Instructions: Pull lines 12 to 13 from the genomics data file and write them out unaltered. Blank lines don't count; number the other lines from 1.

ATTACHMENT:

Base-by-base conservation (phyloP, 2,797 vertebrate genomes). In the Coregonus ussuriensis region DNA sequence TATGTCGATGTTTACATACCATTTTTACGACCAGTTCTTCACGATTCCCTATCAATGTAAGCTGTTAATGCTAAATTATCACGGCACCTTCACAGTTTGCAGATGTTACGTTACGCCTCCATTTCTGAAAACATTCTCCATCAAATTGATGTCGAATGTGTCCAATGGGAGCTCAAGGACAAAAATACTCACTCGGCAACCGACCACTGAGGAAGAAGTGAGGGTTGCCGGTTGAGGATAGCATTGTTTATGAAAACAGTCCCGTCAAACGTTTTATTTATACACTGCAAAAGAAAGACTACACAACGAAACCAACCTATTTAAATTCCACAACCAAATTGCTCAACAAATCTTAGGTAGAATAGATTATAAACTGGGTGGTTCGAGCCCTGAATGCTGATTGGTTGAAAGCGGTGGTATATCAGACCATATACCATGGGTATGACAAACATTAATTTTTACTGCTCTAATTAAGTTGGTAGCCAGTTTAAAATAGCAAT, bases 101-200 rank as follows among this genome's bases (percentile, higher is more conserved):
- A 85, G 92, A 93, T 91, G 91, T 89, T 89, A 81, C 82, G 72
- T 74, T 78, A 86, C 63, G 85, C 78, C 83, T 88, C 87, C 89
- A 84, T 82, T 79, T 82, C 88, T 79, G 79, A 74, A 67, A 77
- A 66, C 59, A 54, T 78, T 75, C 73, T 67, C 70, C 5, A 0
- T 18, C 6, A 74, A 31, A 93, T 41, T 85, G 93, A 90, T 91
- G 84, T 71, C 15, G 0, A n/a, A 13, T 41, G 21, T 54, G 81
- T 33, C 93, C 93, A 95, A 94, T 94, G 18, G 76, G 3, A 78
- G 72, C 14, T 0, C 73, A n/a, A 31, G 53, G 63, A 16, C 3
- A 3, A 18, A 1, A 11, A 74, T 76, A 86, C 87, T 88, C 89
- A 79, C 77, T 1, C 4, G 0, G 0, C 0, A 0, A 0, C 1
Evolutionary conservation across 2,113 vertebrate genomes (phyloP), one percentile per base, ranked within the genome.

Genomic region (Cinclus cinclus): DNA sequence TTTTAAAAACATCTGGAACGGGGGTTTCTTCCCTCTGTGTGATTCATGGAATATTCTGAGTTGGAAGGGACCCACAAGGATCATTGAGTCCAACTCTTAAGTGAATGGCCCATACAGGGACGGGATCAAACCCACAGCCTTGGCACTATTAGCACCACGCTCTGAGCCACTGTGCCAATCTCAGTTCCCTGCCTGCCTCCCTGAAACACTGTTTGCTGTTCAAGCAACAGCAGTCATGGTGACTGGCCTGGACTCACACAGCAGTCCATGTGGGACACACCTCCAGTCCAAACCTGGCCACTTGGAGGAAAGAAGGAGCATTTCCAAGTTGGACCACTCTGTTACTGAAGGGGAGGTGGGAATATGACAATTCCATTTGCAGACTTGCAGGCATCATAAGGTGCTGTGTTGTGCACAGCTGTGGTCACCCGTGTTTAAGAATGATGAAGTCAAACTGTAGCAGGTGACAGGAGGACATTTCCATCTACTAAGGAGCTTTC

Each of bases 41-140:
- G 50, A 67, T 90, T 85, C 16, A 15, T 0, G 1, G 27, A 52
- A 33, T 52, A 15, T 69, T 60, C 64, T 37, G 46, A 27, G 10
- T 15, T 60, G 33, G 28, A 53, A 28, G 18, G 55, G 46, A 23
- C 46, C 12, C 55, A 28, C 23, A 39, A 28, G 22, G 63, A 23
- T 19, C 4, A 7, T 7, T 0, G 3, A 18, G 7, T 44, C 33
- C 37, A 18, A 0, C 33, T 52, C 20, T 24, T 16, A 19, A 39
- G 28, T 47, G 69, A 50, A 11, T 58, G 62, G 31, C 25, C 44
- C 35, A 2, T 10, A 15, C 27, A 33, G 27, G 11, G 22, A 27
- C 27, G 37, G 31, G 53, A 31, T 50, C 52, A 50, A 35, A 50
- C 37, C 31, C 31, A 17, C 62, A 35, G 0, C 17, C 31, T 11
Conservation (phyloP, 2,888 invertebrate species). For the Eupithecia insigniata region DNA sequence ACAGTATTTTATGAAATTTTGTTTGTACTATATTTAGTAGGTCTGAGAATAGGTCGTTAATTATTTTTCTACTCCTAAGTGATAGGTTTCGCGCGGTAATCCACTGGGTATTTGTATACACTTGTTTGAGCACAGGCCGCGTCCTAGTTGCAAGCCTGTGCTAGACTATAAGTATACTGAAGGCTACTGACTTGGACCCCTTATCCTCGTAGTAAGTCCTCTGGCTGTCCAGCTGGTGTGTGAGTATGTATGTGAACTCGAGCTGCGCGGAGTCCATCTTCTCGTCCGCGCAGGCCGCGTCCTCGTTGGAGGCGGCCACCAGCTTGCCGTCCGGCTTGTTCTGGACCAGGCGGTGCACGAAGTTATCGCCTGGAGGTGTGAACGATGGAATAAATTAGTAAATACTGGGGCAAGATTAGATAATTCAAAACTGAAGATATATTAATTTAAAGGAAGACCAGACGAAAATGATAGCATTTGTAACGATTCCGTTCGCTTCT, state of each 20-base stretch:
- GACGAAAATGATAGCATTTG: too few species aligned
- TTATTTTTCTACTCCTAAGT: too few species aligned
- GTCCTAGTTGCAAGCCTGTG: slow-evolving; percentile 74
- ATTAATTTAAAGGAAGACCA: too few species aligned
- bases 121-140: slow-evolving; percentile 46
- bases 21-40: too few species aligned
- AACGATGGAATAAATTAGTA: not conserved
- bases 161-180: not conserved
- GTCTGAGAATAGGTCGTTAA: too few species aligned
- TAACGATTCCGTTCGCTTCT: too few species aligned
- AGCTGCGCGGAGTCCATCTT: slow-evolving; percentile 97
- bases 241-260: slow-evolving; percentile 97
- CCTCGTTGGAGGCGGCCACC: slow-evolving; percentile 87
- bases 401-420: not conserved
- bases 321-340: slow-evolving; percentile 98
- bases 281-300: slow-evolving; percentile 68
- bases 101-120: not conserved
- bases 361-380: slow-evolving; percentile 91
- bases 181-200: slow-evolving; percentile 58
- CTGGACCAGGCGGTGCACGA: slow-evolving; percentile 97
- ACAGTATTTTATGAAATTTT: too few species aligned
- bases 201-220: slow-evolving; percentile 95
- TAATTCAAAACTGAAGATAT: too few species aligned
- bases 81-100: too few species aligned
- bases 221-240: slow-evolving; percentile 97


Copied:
Evolutionary conservation across 2,113 vertebrate genomes (phyloP), one percentile per base, ranked within the genome.

Genomic region (Cinclus cinclus): DNA sequence TTTTAAAAACATCTGGAACGGGGGTTTCTTCCCTCTGTGTGATTCATGGAATATTCTGAGTTGGAAGGGACCCACAAGGATCATTGAGTCCAACTCTTAAGTGAATGGCCCATACAGGGACGGGATCAAACCCACAGCCTTGGCACTATTAGCACCACGCTCTGAGCCACTGTGCCAATCTCAGTTCCCTGCCTGCCTCCCTGAAACACTGTTTGCTGTTCAAGCAACAGCAGTCATGGTGACTGGCCTGGACTCACACAGCAGTCCATGTGGGACACACCTCCAGTCCAAACCTGGCCACTTGGAGGAAAGAAGGAGCATTTCCAAGTTGGACCACTCTGTTACTGAAGGGGAGGTGGGAATATGACAATTCCATTTGCAGACTTGCAGGCATCATAAGGTGCTGTGTTGTGCACAGCTGTGGTCACCCGTGTTTAAGAATGATGAAGTCAAACTGTAGCAGGTGACAGGAGGACATTTCCATCTACTAAGGAGCTTTC